Major drugmaker Pfizer has committed $100m to the new Antimicrobial Resistance (AMR) Action Fund, which will support the development of new antibiotics due to increasing antibiotic-resistant infections.
More than 20 biopharmaceutical companies have collaborated to establish the AMR Action Fund, which will help focus on medicines that address most resistant bacteria and life-threatening infections.
The biopharmaceutical firms intend to develop between two to four new antibiotics by 2030 via collaboration between pharmaceutical companies, philanthropies, development banks, and multilateral organisations.
According to the company, around 700,000 people die from AMR each year and it is estimated that AMR could claim as many as 10 million lives per year by 2050.
Pfizer stated that it applies a multi-pronged approach to tackling AMR and the commitment to the AMR Action Fund is based on the firm’s long-standing work against infectious diseases and reducing health disparities for patients in the US and globally.
Pfizer provides the ATLAS platform, which enables the public to access both antifungal and antibacterial resistance data through a single resource.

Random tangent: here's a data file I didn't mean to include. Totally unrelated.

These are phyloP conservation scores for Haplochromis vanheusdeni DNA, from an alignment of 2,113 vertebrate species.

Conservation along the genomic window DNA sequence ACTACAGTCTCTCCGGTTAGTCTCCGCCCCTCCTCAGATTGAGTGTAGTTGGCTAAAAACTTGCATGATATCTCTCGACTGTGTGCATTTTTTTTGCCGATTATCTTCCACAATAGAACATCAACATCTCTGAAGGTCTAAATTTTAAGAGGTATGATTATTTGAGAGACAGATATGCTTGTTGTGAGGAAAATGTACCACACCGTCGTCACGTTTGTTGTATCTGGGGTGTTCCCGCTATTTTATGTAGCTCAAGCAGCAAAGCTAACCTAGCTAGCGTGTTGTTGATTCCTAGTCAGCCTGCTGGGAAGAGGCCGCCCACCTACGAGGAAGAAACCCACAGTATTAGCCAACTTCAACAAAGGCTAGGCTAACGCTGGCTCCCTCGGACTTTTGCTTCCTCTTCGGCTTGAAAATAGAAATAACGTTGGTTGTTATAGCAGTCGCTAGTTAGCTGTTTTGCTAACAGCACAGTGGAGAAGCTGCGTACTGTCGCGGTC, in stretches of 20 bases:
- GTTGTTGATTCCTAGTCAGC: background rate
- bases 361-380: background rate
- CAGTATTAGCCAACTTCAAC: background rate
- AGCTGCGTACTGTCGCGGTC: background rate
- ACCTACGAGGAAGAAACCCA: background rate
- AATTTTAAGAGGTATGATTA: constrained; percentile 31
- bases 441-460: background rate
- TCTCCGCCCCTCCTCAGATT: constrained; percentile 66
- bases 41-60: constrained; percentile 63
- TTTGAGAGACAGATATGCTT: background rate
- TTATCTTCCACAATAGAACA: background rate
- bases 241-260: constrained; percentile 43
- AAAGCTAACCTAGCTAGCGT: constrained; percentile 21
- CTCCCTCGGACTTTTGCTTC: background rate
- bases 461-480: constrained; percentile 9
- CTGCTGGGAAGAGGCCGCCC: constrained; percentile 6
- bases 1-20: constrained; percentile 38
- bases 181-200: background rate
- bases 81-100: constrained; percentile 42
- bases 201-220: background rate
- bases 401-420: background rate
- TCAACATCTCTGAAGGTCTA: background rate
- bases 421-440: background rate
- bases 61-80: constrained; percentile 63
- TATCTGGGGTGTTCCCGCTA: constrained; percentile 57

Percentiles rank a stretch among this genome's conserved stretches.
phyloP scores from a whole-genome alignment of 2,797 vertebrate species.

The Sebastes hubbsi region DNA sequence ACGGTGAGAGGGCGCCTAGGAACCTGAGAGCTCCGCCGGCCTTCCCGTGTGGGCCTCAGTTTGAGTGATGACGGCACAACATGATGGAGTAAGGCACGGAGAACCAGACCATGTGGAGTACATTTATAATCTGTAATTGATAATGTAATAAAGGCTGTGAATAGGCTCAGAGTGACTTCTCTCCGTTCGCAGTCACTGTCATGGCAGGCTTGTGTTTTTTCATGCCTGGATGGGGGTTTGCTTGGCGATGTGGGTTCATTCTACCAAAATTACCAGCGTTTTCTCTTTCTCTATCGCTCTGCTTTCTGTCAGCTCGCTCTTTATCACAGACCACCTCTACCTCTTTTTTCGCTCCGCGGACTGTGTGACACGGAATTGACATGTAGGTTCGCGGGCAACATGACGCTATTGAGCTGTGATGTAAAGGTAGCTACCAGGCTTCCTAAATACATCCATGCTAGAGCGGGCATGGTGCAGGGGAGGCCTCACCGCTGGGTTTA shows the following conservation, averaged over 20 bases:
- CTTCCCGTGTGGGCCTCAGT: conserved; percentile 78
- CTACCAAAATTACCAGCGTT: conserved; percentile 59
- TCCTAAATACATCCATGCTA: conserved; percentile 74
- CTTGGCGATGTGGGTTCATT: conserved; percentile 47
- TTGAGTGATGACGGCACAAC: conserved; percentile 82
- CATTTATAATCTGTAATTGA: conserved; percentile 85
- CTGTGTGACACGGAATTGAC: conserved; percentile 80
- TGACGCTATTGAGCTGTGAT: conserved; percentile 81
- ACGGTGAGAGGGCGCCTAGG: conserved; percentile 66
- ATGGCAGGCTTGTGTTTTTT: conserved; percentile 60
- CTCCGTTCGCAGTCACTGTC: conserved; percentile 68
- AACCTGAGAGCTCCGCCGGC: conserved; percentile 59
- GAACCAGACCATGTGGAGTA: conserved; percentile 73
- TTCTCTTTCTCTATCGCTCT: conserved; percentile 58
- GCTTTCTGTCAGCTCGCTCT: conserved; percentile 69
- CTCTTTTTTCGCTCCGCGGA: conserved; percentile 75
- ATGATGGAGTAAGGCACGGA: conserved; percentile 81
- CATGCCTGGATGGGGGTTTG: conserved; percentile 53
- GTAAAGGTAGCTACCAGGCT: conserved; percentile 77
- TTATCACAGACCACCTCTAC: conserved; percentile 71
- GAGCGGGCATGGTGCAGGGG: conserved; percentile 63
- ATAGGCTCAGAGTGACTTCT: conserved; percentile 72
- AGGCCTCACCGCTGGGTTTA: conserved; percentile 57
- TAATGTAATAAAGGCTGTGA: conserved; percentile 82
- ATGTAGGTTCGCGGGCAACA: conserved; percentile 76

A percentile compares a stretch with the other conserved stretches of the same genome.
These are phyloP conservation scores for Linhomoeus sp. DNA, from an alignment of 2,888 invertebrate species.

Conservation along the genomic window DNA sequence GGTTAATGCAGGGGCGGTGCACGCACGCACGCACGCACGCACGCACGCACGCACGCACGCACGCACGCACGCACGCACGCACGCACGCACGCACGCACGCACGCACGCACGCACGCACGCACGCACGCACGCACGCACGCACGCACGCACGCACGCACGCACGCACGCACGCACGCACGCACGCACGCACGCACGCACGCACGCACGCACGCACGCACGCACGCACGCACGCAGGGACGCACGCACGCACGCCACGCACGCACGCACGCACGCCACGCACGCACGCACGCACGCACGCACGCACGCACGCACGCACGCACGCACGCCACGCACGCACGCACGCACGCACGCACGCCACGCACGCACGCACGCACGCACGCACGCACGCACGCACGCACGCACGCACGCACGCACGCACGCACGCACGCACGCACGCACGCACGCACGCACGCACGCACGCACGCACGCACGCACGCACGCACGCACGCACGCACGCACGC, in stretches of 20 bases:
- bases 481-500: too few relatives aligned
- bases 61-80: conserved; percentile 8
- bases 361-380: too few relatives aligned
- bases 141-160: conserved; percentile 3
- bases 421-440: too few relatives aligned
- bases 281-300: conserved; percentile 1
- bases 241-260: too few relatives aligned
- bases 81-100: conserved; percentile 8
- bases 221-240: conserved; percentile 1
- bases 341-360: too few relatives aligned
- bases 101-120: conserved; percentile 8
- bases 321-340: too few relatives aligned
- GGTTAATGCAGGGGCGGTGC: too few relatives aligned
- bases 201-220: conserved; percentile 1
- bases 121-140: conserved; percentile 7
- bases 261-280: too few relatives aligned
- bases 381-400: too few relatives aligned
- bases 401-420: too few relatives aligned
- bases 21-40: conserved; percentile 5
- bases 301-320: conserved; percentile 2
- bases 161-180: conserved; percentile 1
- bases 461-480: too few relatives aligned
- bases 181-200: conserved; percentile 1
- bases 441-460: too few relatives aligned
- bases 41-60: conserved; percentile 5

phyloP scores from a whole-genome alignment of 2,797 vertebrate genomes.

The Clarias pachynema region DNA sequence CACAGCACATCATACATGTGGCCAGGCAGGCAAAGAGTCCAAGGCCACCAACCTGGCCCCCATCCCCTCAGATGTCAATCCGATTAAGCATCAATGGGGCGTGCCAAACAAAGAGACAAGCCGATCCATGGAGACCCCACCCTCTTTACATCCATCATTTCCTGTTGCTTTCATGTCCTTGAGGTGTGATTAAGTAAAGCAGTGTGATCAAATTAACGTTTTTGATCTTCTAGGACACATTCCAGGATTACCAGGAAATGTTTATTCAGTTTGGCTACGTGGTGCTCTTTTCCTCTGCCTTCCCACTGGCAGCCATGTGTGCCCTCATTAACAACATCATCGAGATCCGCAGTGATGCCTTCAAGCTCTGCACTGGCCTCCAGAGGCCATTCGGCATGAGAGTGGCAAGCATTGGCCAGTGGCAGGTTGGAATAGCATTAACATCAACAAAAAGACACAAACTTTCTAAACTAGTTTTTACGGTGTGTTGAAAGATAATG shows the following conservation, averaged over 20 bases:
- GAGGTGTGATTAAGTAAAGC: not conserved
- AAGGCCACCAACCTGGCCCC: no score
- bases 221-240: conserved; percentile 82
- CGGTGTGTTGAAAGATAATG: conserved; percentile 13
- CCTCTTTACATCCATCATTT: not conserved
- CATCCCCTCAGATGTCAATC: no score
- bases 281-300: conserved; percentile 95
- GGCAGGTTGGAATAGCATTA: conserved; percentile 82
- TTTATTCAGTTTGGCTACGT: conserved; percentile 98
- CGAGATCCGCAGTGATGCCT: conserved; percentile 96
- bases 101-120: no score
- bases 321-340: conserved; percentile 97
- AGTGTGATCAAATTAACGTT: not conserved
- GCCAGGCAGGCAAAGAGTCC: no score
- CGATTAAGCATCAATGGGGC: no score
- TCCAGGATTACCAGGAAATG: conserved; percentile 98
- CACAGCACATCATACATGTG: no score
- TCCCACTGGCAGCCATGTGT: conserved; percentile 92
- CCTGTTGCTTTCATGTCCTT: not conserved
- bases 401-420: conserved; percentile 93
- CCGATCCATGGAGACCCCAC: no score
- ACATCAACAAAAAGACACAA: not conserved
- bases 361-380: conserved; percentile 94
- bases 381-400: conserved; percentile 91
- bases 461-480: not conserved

Pfizer chairman and chief executive Albert Bourla said: “We strongly believe the world cannot tackle the growing threat of AMR without collaboration – and that it will take a combination of prevention measures, responsible stewardship and innovative thinking to overcome existing obstacles.
“The new AMR Action Fund gives us the vehicle to do that by investing in and stimulating a potentially stronger pipeline for antimicrobial medicines.”
In May this year, Pfizer and Biopharmaceutical New Technologies (BioNTech) have dosed the first participants of a phase 1/2 trial for their Covid-19 vaccine candidate BNT162 in the US.
In March, the companies forged a collaboration to co-develop and supply potential mRNA-based coronavirus vaccines that include BNT162.